Similar methods can also be used to produce aptamer libraries, i.e. for oligomers based on ribonucleotides and their derivatives. In addition, reactive molecules of another kind, as used for example in combinatorial chemistry, are included in the activatable particles and released in specific locations. Thus, in addition to nucleotides or amino acids numerous other groups can be used as monomeric combinable building blocks for oligomer synthesis.
 Alternatively a molecule library can be applied to the support by one of numerous printing or spot methods, as for example, by means of a nozzle similar to that used in an ink jet printer. Then selected regions of the support can be irradiated with laser light or with the aid of light-emitting diodes such that in these regions the applied molecules become anchored on the support. This is especially advantageous because as a result, a luminescence signal is later excited and read out in precisely the same region in which the previously applied molecules were anchored as a result of the activity of the exciting laser.
 In order to achieve this, for example, before applying the molecules to be anchored a substance which is solid at the appropriate ambient temperatures can be applied to the support, which is then melted to anchor the molecules. It is thus possible to proceed by activating the surface of a support (e.g. by uniform chemical linking of streptavidin or biotin on the entire support), then applying at 40° C. a solvent containing dye molecules which is solid at 10° C. (if necessary, hydrophobic if hydrophilic molecules are to be linked) uniformly to the support and letting it solidify there, whereupon the molecules to be linked are applied to the support, selected regions of the support are heated by means of laser, light-emitting diodes or voltage as a result of which the solvent liquefies or volatilises locally and the molecule applied for linking can be bound to the support. The binding takes place preferably via biotin-streptavidin. Then non-bound molecules are washed away and the cycle can begin with a new spot or printing process until a closely packed and complex molecule library is applied to the support.
 However, the application or synthesis of a molecule library on a support is not restricted to the methods described; other methods may be mentioned for example:
 spotting of microquantities of molecules using a principle comparable to that of the fountain pen, especially PCR products of multiplied gene sequences;
 spotting of microquantities using a type of screen printing method, especially activated monomers for oligonucleotide synthesis, synthesis of peptides or synthesis of PNAs;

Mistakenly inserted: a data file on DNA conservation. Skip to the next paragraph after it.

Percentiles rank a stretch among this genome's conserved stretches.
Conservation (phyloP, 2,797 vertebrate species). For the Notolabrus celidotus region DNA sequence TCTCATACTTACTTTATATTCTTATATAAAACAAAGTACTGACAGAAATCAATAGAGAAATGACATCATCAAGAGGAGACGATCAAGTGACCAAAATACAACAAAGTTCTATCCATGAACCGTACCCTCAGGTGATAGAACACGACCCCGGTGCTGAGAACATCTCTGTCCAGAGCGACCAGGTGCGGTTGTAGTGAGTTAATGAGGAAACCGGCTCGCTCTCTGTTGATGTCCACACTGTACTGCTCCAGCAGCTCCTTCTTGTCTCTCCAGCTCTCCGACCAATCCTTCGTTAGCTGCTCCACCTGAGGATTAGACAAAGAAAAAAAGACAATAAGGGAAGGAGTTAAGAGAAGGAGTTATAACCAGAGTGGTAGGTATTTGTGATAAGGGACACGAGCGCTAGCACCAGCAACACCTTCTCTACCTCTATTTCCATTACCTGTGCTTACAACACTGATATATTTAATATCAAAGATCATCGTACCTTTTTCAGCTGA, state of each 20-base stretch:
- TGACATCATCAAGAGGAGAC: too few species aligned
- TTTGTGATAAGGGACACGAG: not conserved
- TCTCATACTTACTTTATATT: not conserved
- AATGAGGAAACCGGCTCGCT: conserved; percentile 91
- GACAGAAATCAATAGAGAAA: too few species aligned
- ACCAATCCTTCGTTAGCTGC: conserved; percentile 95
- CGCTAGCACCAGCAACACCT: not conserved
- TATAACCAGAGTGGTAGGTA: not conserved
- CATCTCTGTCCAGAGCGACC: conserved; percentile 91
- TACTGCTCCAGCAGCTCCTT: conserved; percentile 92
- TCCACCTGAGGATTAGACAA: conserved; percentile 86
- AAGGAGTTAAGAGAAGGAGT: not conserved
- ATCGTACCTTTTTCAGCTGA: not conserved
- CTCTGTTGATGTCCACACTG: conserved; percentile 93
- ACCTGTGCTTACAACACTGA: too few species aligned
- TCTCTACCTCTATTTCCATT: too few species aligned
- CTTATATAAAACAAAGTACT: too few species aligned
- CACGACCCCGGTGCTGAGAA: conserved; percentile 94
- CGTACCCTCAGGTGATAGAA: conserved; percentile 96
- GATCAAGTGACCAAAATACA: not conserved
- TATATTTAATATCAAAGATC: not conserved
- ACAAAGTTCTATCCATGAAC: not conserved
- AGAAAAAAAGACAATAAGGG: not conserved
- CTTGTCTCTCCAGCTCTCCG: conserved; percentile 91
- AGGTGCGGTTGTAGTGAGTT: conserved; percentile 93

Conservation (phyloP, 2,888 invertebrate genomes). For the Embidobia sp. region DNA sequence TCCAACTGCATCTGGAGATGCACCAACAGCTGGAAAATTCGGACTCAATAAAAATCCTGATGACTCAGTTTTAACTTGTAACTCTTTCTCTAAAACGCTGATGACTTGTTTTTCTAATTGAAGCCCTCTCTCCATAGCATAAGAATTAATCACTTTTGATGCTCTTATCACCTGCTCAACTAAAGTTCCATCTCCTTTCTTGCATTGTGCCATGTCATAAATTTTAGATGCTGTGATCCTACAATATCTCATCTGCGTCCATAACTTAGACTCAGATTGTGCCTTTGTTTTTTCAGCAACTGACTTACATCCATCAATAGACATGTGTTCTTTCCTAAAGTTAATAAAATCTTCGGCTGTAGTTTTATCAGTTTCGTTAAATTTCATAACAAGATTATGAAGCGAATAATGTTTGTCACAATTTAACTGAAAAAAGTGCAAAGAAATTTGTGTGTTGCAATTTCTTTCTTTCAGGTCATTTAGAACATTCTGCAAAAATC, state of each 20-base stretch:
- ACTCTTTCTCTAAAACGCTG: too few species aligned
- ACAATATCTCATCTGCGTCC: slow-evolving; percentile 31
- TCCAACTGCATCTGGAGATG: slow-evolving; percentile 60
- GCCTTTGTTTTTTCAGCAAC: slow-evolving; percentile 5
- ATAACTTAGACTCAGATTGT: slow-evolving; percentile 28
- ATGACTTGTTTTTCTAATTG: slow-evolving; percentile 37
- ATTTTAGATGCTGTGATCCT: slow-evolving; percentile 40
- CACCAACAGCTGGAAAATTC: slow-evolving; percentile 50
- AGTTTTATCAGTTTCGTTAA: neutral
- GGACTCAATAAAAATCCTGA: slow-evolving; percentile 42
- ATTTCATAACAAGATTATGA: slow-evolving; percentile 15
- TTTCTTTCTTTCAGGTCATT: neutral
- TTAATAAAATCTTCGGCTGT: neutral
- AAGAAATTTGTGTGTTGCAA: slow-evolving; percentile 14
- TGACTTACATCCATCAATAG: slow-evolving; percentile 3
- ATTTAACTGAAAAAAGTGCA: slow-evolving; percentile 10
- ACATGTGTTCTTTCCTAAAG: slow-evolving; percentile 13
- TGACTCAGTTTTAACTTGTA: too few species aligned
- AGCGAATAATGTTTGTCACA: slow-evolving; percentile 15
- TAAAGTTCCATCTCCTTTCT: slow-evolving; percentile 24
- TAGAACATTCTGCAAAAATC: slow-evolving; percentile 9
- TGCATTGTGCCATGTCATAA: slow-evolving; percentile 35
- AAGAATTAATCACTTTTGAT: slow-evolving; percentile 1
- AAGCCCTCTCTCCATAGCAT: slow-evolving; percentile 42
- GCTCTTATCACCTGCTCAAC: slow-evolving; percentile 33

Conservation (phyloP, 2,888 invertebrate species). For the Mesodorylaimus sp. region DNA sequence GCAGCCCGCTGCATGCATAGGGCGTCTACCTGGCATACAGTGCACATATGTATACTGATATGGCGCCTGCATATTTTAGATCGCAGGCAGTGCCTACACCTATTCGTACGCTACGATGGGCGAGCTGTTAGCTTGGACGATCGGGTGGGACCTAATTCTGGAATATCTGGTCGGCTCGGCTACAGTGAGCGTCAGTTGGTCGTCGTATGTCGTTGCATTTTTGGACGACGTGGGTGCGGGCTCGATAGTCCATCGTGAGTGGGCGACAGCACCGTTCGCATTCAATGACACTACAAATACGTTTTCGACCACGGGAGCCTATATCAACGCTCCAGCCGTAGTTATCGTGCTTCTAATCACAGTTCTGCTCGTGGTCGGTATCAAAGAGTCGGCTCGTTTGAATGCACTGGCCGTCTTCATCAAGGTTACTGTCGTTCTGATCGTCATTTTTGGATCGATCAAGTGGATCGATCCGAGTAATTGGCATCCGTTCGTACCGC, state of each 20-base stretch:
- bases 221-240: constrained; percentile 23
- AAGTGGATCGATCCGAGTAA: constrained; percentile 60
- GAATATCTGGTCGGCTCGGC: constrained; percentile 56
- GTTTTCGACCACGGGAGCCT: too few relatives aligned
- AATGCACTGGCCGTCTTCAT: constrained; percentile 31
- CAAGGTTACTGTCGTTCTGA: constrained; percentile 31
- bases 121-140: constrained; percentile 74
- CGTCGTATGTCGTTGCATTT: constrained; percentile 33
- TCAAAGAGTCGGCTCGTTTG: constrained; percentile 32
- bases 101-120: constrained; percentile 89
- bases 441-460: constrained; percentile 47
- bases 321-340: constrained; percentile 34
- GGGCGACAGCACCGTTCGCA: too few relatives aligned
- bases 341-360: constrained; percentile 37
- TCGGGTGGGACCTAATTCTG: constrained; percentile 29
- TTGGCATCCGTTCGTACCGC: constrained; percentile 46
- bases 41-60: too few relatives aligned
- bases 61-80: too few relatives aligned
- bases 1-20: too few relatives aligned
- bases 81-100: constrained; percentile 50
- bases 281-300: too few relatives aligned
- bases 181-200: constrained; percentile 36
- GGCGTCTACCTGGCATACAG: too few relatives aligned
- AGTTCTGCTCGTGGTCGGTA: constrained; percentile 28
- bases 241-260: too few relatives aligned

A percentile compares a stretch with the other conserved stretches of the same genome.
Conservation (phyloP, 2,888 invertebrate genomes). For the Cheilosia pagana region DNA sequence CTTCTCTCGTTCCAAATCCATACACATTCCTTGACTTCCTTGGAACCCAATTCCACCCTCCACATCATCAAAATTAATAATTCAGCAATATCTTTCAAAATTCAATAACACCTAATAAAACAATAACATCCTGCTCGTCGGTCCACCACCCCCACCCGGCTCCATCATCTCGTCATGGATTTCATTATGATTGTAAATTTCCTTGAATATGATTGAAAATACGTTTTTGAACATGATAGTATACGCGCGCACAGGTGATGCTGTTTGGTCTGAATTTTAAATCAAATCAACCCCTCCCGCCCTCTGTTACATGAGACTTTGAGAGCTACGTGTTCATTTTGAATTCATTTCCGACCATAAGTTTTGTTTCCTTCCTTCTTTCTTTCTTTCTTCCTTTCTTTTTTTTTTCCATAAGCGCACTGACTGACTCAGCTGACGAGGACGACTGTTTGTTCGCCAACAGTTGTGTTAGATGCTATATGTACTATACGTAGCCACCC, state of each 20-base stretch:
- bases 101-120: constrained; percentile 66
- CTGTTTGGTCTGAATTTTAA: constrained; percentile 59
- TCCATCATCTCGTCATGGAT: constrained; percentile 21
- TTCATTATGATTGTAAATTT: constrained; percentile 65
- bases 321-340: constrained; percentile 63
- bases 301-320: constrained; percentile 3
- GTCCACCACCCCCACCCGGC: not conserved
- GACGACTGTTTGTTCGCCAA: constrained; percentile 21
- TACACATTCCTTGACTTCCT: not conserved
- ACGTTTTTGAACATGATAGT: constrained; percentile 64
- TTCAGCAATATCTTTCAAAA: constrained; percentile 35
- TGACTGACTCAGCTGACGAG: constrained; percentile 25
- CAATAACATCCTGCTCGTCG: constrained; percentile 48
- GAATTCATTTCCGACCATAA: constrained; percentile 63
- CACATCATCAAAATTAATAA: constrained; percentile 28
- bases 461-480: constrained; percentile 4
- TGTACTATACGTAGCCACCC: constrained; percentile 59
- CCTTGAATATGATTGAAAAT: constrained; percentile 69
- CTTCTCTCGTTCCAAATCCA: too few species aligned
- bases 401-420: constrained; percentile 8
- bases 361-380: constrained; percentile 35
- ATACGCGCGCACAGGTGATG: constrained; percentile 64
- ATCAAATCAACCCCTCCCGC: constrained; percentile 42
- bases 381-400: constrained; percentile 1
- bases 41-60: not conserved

spotting of microquantities using an ink jet printer, especially activated monomers for oligonucleotide synthesis, synthesis of peptides or synthesis of PNAs;
 synthesis of PNAs, whereby at each point in the polymerisation cycles or after printing the molecules other compounds can be attached or the molecules already linked can be modified.
 According to another aspect of the present invention, a device suitable for solving the problem specified initially may include an assembly for directing the electromagnetic waves, especially laser light, on the support; a detector for detecting light emitted or refracted by the molecules; and an assembly for producing a relative movement of detector and support during or after the exposure to electromagnetic waves, wherein a detector, especially an optoelectronic scanning system is provided to detect position markings integrated in the support.
 According to another aspect of the present invention, a support for implementing the method may be a transparent CD, DVD, MOD or FMD, essentially of the type available commercially with respect to the position markings.
 A particularly advantageous embodiment is based on the topography of a mixing array of individually controllable silicon projections with molecules applied to them and light-emitting diodes. The individually controllable light-emitting diodes are arranged in recesses so that light emitted by them only excites a luminescence reaction at neighbouring silicon projections. In this way a precise, especially short-term excitation of selected regions is repeatably detectable. This embodiment even offers the possibility of assigning a voltage change produced by the luminescence signal directly to each individual silicon projection so that in this case the molecule support is identical to the detector.
 As a result of the short-term excitation of fluorescence molecules, the purposeful luminescence excitation of selected regions can also be dispensed with if the various molecules of a molecule library are applied to an array of detectors. In this case, excitation can preferably be provided by a pulsed laser whose light is detected by a larger number of detectors. The current produced in the dark phases of the excitation as a result of the luminescence of the molecules can then be read out in parallel in the various photodetectors and thereby assigned to various members of the molecule library.
 Spatial decoupling of excitation and detection can also be accomplished very easily in the case of excitation by an array of microlasers and light-emitting diodes by means of a relatively coarse grid of detectors which detect the luminescence scattered in all spatial directions of the molecules excited by the exciting laser. For this purpose only the single detector which detects the light emitted by the exciting laser must be gated. Naturally the time decoupling of excitation and detection can be combined with the spatial decoupling.